Paleo, plant-based, ketogenic, raw, good fat, bad fat, good carbs, bad carbs… Canadians can certainly be forgiven for not knowing what to eat these days. While most of us have abandoned trusting mass advertising to shape our food choices, the amount of information, misinformation, and disinformation out there is phenomenal. Just a brief online search can bring up a wealth of credible-sounding reports both on why we should, and shouldn’t, eat particular diets or foods, leaving one utterly confused and frustrated.
Looking to other sources of information doesn’t help either. Popular TV shows, such as Dr. Oz and The Doctors, bring on respected experts, but the nutrition recommendations change almost daily from expert to expert. The media adds to the confusion by reporting on nutrition studies with sensational headlines that shout about each new study contradicting the last. Bloggers are another favourite source of health information for Canadians, but what credentials do these writers actually have? Some, certainly, have studied nutrition in-depth and have respectable credentials, but the vast majority have not. And they are just as vulnerable to confirmation bias as the rest of us, cherry picking the research that best fits their beliefs.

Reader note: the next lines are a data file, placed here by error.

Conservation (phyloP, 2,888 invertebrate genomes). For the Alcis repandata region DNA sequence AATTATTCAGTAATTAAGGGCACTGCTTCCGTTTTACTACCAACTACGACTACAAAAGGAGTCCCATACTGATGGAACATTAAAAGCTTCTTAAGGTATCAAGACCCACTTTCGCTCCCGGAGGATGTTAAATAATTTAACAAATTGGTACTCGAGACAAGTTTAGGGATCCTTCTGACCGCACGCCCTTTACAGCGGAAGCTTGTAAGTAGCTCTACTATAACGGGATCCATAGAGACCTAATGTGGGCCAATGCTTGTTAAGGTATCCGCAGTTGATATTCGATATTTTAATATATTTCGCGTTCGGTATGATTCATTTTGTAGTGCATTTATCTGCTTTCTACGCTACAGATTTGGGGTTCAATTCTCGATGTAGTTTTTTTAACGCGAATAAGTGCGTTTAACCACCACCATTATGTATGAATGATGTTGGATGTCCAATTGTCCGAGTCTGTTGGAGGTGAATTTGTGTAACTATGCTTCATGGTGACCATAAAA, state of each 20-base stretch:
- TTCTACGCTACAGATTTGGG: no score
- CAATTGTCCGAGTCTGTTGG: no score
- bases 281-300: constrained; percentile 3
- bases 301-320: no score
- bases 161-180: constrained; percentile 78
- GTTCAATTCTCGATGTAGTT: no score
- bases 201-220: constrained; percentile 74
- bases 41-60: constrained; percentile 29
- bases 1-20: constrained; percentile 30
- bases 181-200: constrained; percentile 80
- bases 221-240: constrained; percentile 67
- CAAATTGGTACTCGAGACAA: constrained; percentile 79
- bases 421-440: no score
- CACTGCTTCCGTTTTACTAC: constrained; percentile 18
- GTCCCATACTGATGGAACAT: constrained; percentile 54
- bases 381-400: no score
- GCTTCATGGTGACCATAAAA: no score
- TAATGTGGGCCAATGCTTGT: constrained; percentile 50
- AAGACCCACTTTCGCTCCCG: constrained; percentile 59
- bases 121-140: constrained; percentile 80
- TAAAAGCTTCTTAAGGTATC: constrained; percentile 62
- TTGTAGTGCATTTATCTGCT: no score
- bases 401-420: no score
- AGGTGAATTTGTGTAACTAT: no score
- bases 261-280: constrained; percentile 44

The amount of bias in both research and professional recommendations continues to be an issue as well, with studies being funded and influenced by the food industry and pharmaceuticals, and food groups wielding enormous power by lobbying politicians.
Marion Nestle, Profession of Nutrition, Food Studies and Public Health at New York University, summarises some of these issues well in her analysis of the recent PURE study (1), which was reported on by the media with sensational and misleading headlines about fat and carbs.
Nestle discusses concerns with the funding sources for the study, limitations of the study design and the desire of the media to skew the findings to make a good story. As Nestle points out if study after study confirms that a mostly plant-based diet is the best for health, it doesn’t make for very exciting news headlines.